I’ve been reading No Impact Man’s blogÂ since he started publishing in February 2007, and have always enjoyed learning from Colin’s research and experiments. Today, he published a compilation of ways to go trash-free, and I thought I’d share them here.Â
The No Impact Man is not suggesting you drop everything and do them all today, but pick a few and start changing your life. After all, it doesn’t take much to start making the world a better place.Â Jude and I are actively doing about 90% of the items in Colin’s list below, and it feels great.
No Impact Man’s 42 Ways to Go Trash-Free
- No soda in cans (which means weâ€™re probably less likely to get cancer from aspartame).
- No water in plastic bottles (which means we get to keep our endocrines undisrupted).
- No coffee in disposable cups (which means we donâ€™t suffer from the morning sluggishness that comes from overnight caffeine withdrawal).
- No throwaway plastic razors and blade cartridges (Iâ€™m staging the straightedge razor comeback).
- Using non-disposable feminine-hygiene products that arenâ€™t bad for women and are good for the planet.
- No Indian food in throwaway takeout tubs.
- No Italian food in plastic throwaway tubs.
- No Chinese food in plastic throwaway tubs.
- Taking our own reusable containers to takeout joints (except that now weâ€™re eating local so this tip is out for us).
- Admitting that we sometimes miss Indian, Italian and Chinese takeout.
- Hopping on the scale and celebrating the loss of
my 20-pound spare tire since I stopped eating bucketsful of Indian,
Italian and Chinese takeout.
- Buying milk in returnable, reusable glass bottles.
- Shopping for honey and pickled veggies and other goods in jars only from merchants who will take back the jars and reuse them.
- Returning egg and berry cartons to the vendors at the farmersâ€™ market for reuse.
- Using neither paper nor plastic bags and bringing our own reusable bags when grocery shopping.
- Canceling our magazine and newspaper subscriptions and reading online.
- Putting an end to the junk mail tree killing.
- Carrying my ultra-cool reusable cup and water bottle (which is a glass jar I diverted from the landfill and got for free).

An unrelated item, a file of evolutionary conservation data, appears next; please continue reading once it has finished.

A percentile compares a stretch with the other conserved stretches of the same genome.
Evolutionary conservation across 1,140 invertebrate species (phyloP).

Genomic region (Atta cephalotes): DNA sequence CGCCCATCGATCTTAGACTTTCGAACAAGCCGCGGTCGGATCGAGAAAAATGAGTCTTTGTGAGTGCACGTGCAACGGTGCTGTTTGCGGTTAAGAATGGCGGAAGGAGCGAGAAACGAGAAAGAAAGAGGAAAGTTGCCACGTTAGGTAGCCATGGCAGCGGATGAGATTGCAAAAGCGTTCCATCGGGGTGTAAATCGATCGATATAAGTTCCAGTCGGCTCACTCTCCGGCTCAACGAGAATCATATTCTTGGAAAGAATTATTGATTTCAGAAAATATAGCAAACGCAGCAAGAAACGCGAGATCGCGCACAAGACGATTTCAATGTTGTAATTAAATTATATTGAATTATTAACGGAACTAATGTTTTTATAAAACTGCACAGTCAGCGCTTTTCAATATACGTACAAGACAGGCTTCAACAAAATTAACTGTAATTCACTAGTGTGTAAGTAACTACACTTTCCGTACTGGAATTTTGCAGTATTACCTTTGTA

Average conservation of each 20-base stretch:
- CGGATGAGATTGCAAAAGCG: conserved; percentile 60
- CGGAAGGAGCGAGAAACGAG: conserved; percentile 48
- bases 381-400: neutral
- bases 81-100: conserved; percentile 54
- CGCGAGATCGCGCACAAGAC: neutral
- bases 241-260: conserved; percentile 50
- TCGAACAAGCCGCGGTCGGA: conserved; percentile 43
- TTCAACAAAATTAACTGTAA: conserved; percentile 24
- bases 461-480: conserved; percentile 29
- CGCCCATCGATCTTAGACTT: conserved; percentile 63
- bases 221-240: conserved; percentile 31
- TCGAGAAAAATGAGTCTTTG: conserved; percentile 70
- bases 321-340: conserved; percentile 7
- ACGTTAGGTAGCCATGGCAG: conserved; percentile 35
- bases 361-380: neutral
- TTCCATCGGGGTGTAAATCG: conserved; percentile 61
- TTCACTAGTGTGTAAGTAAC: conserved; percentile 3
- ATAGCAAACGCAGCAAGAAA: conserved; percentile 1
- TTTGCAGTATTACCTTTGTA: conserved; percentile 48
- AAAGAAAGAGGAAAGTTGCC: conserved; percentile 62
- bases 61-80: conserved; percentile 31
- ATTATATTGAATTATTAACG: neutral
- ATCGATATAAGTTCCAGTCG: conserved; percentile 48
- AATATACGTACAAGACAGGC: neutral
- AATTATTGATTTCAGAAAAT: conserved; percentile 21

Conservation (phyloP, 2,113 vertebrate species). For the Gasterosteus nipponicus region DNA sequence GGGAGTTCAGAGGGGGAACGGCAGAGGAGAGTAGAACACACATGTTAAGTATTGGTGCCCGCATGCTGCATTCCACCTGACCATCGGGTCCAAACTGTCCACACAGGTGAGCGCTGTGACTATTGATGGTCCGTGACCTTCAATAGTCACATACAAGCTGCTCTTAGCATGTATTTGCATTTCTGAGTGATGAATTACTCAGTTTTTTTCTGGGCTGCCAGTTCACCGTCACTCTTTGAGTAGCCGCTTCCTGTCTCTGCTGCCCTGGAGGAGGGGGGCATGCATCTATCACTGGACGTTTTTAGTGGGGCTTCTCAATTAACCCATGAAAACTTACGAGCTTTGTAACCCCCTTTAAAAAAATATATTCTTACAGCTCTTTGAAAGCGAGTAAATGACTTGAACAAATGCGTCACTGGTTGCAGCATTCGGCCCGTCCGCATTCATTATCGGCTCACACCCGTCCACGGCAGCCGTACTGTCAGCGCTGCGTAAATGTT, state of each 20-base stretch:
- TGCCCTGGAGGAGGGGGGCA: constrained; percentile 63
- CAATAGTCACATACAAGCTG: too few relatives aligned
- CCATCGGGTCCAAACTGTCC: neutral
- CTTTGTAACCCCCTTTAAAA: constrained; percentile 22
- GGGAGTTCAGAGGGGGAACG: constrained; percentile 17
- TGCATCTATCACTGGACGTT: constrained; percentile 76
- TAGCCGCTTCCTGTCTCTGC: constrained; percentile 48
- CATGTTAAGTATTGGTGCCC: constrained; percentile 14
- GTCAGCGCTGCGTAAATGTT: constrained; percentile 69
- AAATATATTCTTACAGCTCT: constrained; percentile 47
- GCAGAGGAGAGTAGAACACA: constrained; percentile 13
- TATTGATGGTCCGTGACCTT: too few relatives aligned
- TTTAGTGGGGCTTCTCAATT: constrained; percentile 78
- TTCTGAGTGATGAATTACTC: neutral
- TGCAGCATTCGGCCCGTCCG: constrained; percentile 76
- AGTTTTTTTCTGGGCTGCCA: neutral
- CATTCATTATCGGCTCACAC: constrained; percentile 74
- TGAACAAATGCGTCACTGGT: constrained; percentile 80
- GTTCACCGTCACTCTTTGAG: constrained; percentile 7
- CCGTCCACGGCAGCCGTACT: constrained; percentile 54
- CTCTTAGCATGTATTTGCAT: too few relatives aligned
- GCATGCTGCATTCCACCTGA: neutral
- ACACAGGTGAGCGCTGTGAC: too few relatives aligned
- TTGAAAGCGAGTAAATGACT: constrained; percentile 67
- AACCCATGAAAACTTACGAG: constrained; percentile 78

- Carrying reusable cloths for everything from blowing my nose to drying my hands to wrapping up a purchased bagel.
- Wiping my hands on my pants instead of using a paper towel when I forget my cloth.
- Politely asking restaurant servers to take away
paper and plastic napkins, placemats, straws, cups and single-serving
- Explaining to servers with a big smile that I am on a make-no-garbage kick.
- Leaving servers a big tip for dealing with my
obsessive-compulsive, make-no-garbage nonsense, since they canâ€™t take
the big smile to the bank.
- Pretending McDonalds and Burger King and all their paper and plastic wrappers just donâ€™t exist.
- Buying no candy bars, gum, lollypops or ice cream (not even Ben and Jerryâ€™s peanut butter cup) that is individually packaged.
- Making my own household cleaners to avoid all the throwaway plastic bottles.
- Using baking soda from a recyclable container to brush my teeth.
- Using baking soda for a deodorant to avoid the plastic containers that deodorant typically comes in (cheap and works well).
- Using baking soda for shampoo to avoid plastic shampoo bottles.
- Using the plastic bags that other peopleâ€™s newspapers are delivered in to pick up Frankie the dogâ€™s poop.
- Keeping a worm bin to compost our food scraps into nourishment that can be returned to the earth instead of toxins that seep from the landfills.
- Switching to realâ€”meaning clothâ€”diapers which Isabella, before she was potty-trained, liked much better.
- Not buying anything disposable.
- Not buying anything in packaging (and count the
money we save because that means pretty much buy nothing unless itâ€™s
- Shopping for food only from the bulk bins and from the local farmerâ€™s market where food is unpackaged and fresh.
- Forgetting about prepackaged, processed food of any description.
- Being happy that the result is that we get to eat food instead of chemicals.
- Giving our second-hand clothes away to Housing Works or other charities.
- Offering products we no longer need on Freecycle instead of throwing them away.
- Collecting used paper from other people’s trash and using the other side.
- Using old clothes for rags around the apartment instead of paper towels.
- Talking with humor about what weâ€™re doing because
making a little less trash is a concrete first step everyone can take
that leads to more and more environmental consciousness.
Instead of printing this list, save it as a bookmark and return often to try something new.